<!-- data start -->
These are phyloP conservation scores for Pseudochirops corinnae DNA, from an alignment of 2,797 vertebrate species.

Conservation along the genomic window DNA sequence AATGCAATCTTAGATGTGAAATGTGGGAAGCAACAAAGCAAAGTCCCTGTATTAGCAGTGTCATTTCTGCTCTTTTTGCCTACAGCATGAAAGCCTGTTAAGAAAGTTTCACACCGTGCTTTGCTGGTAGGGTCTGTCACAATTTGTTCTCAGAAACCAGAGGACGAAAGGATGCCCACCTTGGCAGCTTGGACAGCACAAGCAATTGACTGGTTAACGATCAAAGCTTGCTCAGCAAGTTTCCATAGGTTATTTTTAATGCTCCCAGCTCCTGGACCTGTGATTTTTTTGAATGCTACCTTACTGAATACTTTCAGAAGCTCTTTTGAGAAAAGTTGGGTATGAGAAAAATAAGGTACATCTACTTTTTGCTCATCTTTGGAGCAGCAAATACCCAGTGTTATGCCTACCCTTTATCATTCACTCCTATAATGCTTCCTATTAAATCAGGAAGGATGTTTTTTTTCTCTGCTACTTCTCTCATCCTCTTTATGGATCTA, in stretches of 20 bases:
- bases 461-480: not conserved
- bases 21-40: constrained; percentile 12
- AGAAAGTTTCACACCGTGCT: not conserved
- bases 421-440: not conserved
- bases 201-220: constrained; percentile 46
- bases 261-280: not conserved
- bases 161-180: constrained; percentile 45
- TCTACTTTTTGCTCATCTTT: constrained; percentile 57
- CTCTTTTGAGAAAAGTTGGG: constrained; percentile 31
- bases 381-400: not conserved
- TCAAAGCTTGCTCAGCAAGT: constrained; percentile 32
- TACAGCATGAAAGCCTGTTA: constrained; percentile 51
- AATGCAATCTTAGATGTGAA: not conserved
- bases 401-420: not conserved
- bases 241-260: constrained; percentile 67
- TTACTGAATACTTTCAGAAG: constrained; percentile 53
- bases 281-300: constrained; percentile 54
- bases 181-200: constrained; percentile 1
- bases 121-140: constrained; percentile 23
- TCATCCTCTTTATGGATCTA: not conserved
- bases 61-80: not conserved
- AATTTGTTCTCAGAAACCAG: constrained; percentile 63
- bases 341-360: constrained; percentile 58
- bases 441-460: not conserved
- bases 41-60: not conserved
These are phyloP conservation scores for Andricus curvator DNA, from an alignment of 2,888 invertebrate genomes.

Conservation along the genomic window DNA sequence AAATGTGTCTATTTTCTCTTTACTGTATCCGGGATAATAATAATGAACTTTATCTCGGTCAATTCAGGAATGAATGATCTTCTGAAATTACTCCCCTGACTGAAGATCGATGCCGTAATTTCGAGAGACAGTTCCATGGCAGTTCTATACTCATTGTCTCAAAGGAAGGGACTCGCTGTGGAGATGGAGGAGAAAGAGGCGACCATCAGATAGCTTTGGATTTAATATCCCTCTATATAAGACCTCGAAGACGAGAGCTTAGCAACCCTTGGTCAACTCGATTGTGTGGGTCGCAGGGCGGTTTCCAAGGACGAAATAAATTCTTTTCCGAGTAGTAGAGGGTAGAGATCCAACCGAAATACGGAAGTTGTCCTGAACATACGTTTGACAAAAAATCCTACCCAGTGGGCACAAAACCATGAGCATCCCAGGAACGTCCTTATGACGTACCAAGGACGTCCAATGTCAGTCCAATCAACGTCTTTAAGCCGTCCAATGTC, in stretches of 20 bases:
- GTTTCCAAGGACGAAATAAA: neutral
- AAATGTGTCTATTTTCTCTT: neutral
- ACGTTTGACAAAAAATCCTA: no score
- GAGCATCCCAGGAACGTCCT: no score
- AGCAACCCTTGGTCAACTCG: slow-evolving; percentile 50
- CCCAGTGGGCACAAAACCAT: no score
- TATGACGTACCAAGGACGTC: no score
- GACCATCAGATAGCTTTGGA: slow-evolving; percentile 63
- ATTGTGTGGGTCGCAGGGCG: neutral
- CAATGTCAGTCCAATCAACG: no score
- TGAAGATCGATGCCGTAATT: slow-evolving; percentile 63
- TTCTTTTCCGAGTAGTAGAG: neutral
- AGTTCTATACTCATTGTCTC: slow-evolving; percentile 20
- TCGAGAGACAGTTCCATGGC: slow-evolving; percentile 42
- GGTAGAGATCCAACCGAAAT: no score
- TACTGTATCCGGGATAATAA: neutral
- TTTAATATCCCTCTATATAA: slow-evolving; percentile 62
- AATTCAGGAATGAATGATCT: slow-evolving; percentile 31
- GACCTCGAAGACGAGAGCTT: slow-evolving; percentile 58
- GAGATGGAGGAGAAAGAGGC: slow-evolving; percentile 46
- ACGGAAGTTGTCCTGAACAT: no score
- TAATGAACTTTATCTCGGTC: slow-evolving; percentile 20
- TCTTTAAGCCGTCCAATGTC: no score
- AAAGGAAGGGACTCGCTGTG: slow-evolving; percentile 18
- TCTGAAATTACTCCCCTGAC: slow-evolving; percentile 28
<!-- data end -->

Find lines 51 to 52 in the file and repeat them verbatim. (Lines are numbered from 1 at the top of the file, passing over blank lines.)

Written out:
- TAATGAACTTTATCTCGGTC: slow-evolving; percentile 20
- TCTTTAAGCCGTCCAATGTC: no score